Friday, 30 November 2012


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8 Cool Green Homes That Float
The Daily Green.

1. Morphosis Architects Floating House

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Photo credit: Morphosis Architects

It seems floating houses are getting more attention these days, moving from the whimsical and conceptual to more practical considerations. Brad Pitt's Make It Right Foundation, which has been working to rebuild hurricane-torn New Orleans through innovative green design, has teamed up with Morphosis Architects to unveil a home that floats when flooded.

Morphosis founder Thom Mayne is a winner of the prestigious Pritzker Architecture Prize. About this latest project, he told NPR, "We rethought the idea of a house in terms of the potential conditions of the flooding that took place in Katrina."

So if floodwaters rise, the house floats, gliding up 12-foot guideposts. It easily breaks away from electric lines and plumbing, and has batteries to power up appliances and devices inside for up to three days. It is also made with green materials.

Will this concept work on a big scale? It's too early to say, but it's certainly thinking outside of the box.

2. Schwimmhaus

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Photo credit: Confused-Direction

The stylish Schwimmhaus, designed by German architects Confused-Direction, is ideal for those looking for a compact, environmentally friendly floating home. Built using reclaimed wood from an old farmhouse and other sustainable building materials, the green roof adds to the eco-friendly appeal. The simple-yet-sleek interior design offers all the conveniences you could want and is thoroughly modern and unique. The Schwimmhaus was designed to float around or to stay docked permanently.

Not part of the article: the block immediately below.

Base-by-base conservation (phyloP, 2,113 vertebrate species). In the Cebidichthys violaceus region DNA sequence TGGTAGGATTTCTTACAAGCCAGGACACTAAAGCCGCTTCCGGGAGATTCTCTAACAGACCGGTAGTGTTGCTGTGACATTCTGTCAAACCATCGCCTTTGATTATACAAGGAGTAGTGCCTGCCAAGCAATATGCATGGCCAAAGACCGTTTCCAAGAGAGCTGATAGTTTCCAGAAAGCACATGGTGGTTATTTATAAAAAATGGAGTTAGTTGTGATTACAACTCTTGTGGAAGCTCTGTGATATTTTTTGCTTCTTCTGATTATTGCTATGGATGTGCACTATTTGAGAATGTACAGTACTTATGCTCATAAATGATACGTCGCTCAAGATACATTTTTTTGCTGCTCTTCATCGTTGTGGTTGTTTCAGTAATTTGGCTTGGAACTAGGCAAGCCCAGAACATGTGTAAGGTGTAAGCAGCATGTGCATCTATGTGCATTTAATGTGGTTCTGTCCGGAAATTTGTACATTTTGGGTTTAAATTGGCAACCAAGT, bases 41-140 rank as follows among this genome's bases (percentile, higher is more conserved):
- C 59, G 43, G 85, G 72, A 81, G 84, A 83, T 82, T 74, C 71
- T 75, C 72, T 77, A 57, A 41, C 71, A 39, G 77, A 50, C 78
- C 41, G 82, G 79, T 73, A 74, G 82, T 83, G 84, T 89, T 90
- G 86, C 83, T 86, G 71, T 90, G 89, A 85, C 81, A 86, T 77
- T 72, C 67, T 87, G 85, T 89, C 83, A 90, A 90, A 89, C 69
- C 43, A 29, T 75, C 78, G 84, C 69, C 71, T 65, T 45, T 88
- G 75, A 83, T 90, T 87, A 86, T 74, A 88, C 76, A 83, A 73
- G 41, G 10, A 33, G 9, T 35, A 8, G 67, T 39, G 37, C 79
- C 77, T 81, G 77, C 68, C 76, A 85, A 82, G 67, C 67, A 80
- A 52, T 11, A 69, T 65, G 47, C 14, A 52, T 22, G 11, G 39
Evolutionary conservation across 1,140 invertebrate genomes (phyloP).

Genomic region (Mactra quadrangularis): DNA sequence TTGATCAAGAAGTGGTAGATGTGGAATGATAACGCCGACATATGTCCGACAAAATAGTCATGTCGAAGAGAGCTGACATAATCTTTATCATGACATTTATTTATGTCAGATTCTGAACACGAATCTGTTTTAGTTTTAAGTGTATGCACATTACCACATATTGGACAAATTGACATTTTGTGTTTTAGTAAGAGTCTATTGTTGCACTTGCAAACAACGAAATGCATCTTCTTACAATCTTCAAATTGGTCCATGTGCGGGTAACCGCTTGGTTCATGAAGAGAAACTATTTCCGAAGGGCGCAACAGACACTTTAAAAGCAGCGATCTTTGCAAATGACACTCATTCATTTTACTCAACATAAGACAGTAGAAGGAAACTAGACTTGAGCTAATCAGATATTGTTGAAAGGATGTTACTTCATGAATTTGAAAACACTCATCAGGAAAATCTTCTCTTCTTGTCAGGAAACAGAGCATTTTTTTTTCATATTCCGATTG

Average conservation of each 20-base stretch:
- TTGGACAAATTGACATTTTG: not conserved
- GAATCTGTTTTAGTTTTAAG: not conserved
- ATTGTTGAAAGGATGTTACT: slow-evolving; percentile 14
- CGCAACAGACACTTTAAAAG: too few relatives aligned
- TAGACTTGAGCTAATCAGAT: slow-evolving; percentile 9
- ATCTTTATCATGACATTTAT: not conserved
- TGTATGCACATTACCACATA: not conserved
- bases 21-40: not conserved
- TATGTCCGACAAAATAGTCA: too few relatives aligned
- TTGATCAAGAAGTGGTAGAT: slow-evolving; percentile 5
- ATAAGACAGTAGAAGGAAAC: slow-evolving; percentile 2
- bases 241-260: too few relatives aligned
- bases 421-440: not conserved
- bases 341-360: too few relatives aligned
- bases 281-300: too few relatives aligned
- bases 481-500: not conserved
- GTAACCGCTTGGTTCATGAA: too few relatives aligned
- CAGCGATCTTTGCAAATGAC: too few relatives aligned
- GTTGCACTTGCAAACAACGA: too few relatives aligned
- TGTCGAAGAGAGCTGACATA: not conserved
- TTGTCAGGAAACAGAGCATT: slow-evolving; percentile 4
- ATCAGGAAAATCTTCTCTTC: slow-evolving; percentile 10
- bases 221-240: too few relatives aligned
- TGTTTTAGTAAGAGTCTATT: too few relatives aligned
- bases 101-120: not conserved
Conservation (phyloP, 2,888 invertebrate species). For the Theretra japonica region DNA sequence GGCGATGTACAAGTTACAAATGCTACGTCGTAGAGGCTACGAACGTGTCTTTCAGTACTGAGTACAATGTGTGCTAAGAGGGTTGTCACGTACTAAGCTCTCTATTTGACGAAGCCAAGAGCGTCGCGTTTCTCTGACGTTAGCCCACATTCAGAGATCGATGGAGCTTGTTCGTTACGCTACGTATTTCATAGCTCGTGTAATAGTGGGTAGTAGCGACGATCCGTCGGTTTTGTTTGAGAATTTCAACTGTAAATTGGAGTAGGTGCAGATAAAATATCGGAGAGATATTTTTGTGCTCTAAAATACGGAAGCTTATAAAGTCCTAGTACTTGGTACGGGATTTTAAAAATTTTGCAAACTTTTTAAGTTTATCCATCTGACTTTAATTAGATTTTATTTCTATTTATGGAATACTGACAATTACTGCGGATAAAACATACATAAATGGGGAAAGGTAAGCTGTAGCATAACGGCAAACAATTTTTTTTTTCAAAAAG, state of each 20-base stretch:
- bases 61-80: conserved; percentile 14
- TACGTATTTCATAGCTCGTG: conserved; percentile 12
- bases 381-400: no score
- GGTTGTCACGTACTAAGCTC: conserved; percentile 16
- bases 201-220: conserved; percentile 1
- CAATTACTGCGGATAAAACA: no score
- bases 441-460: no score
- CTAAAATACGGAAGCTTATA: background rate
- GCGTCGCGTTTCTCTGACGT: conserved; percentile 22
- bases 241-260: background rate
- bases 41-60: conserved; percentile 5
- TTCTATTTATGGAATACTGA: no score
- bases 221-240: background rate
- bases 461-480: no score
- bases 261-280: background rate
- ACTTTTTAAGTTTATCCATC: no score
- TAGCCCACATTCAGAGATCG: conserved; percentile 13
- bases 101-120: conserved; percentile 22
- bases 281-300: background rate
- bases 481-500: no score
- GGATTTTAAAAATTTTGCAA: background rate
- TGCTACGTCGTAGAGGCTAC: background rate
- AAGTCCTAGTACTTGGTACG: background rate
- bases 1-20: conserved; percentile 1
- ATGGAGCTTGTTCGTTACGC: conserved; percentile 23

3. Dubai Houseboat

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Photo credit: X-Architects

As with many architectural designs coming out of Dubai, this houseboat is stunning. The 220-square meter home was cleverly designed by Dubai-based architectural firm X-Architects. Set on two catamaran beams, this two-story structure is encased in glass windows, allowing sunlight to flood the interior. It'll take the average person more than a few bank loans to get their hands on the swish fittings and up-market features of this chic and spacious floating home, even if it's just to rent for a week!

4. Arctic Houseboat

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Photo credit: Covey Island Boatworks

The term "really cool" takes on new meaning with this amazing houseboat, developed specifically for the Arctic winter. Inspired by the Inuit practice of turning their hunting boats upside down for winter shelter, the builders of this unique structure - Covey Island Boatworks - took the idea to a new level by creating a prefabricated, highly insulated home that can endure harsh climates. Equipped with solar, wind and marine power systems, this self-contained unit can be placed virtually anywhere. The interior is cosy and compact and contains all the modern conveniences.

5. Floating Solar House